People are angry and disappointed that there hasn’t been significant change in immigration policy and this frustration was clear in people’s voices, signs and calls for reform at the convention. But more powerful was the general sense of urgency for the need to take action and the determination for change. That’s why more than 700 Texans came together in Austin to rally on Saturday for comprehensive immigration reform (CIR). Hundreds signed onto a letter urging President Obama to use his leadership and work with Congress to pass CIR that would unify families, respect civil liberties and human rights, and end the raids & deportations. The goal is to get 50,000 signatures on the letter, which will be delivered to the White House during the immigration reform march that’s being put together by RI4A.
Families testified about the unjust separation of families due to deportation & detention. Community organizations and advocates voiced their concerns about the erosion of due process, workers’ rights and basic human rights in the current immigration system. Police officers discussed the troubling 287(g) program and why they have refused to take part. Students spoke out the lack of affordability and access to higher education for undocumented immigrants. Keynote speaker, Ali Noorani, put the fight for immigration reform in a national context:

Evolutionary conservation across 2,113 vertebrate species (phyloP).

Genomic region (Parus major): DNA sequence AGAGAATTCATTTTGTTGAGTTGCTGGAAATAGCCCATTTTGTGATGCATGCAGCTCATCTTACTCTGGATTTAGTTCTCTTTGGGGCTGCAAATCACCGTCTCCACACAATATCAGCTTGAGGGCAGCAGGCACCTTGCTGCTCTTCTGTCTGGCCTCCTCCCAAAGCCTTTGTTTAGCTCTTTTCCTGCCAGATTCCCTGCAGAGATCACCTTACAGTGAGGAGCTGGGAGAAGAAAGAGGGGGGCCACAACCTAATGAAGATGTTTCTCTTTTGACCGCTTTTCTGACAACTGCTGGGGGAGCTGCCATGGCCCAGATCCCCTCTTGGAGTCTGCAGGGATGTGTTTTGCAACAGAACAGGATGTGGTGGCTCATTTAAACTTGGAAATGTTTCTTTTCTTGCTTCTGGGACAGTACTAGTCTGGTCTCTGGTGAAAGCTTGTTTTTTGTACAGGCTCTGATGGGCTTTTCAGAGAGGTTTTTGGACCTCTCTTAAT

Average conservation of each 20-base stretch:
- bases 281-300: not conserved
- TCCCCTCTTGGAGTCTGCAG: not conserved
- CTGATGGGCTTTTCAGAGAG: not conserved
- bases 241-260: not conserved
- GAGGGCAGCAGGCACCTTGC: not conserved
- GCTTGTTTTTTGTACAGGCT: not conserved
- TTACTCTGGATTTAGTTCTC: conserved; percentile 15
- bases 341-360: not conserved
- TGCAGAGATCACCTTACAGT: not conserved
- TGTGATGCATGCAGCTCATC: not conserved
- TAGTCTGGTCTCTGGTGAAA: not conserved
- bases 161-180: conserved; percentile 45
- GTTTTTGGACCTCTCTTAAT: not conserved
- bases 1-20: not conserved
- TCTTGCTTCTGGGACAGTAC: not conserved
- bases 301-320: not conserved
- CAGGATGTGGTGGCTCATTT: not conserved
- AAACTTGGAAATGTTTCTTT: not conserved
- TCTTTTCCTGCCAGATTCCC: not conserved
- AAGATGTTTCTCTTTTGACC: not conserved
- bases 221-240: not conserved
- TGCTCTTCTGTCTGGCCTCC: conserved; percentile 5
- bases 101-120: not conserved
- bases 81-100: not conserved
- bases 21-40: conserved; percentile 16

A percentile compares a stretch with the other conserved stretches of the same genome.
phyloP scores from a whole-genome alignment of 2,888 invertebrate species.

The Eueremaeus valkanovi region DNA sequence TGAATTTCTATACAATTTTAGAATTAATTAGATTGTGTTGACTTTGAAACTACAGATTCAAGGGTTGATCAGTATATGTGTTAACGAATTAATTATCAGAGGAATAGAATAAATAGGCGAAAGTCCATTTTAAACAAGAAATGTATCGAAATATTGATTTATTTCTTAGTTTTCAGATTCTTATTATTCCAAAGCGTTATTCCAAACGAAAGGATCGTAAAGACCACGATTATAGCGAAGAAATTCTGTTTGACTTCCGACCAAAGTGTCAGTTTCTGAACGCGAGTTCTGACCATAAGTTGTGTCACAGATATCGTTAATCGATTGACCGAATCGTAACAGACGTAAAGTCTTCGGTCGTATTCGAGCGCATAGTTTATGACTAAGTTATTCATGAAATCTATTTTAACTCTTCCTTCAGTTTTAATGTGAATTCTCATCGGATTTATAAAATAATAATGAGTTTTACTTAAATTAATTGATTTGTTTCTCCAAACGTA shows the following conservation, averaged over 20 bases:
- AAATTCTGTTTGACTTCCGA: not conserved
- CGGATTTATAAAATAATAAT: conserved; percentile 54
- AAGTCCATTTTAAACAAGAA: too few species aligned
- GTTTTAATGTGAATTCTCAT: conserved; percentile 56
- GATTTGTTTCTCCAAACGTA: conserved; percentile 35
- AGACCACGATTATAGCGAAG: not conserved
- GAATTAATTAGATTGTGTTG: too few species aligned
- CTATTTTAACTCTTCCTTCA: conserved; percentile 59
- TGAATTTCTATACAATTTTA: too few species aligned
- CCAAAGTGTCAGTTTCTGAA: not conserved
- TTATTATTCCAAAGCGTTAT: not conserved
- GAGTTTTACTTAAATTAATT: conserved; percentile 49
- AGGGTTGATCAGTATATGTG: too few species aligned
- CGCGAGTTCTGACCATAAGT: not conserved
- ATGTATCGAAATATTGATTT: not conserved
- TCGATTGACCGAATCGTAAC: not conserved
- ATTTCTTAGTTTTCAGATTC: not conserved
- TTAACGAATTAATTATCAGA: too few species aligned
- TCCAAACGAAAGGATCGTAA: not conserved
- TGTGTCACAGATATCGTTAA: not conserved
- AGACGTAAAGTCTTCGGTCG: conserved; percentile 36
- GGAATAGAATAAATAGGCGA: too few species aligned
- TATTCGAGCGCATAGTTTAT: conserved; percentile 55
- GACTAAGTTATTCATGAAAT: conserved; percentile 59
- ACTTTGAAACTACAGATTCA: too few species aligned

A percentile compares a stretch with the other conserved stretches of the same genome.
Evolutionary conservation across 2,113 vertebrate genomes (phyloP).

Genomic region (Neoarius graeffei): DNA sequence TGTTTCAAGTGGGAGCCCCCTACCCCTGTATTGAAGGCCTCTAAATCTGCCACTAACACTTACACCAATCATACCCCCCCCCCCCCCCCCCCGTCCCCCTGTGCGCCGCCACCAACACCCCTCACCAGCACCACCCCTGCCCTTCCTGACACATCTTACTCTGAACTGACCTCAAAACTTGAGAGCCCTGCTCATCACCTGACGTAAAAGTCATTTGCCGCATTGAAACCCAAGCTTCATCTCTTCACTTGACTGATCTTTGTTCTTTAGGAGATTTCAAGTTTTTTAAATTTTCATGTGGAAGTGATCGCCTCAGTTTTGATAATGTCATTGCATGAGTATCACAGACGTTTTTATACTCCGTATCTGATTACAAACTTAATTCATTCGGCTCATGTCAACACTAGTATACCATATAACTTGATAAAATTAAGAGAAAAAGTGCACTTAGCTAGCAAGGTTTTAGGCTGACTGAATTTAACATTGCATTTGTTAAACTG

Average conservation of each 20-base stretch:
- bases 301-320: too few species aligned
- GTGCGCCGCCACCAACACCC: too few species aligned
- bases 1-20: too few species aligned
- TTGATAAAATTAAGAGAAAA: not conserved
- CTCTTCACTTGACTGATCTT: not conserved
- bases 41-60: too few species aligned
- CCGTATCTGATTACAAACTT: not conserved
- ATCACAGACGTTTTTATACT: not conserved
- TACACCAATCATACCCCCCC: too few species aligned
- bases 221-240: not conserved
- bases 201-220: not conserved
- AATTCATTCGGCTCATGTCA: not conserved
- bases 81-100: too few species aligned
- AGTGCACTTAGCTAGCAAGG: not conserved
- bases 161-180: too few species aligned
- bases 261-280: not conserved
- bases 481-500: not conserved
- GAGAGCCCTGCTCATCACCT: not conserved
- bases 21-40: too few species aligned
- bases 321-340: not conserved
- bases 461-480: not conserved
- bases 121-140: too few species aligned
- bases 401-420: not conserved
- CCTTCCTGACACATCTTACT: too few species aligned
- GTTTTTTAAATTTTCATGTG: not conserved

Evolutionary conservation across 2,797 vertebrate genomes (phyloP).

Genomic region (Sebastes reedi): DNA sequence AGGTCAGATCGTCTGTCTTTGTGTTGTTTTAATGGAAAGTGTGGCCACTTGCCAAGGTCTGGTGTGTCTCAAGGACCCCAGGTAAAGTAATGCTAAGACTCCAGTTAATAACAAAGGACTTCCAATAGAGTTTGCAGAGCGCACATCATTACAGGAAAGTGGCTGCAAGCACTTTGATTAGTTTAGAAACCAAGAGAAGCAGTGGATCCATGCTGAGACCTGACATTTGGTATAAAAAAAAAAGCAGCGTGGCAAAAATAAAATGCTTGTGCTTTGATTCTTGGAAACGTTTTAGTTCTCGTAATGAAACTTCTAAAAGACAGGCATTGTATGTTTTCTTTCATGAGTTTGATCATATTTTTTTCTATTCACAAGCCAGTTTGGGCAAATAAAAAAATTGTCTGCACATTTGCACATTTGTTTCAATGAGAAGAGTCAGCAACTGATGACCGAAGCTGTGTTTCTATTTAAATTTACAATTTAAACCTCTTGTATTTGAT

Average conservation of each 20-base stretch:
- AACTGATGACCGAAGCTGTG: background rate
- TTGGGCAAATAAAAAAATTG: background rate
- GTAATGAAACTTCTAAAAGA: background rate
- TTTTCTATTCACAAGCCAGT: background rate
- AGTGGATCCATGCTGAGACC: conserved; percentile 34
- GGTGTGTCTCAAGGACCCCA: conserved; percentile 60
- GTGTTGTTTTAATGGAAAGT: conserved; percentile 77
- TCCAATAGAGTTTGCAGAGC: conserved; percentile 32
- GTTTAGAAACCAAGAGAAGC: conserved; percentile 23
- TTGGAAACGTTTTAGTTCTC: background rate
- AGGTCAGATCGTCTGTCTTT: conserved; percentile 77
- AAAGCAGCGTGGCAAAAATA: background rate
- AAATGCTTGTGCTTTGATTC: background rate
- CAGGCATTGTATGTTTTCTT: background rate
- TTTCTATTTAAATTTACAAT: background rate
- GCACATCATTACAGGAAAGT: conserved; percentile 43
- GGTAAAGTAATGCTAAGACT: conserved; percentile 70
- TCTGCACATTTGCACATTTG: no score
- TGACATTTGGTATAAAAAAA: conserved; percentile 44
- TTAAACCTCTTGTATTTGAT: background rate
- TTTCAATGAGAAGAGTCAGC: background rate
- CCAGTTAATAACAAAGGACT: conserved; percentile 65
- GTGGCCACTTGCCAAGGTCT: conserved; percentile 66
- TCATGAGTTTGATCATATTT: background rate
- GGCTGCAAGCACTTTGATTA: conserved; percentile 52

About 100 community members from the Valley attended the event as part of the Equal Voice Network, a coalition of groups working for immigration reform, along with housing, economic, education & worker justice:
The message from Texas is clear:
COMPREHENSIVE IMMIGRATION REFORM NOW! It’s good for the economy, good for security and good for families!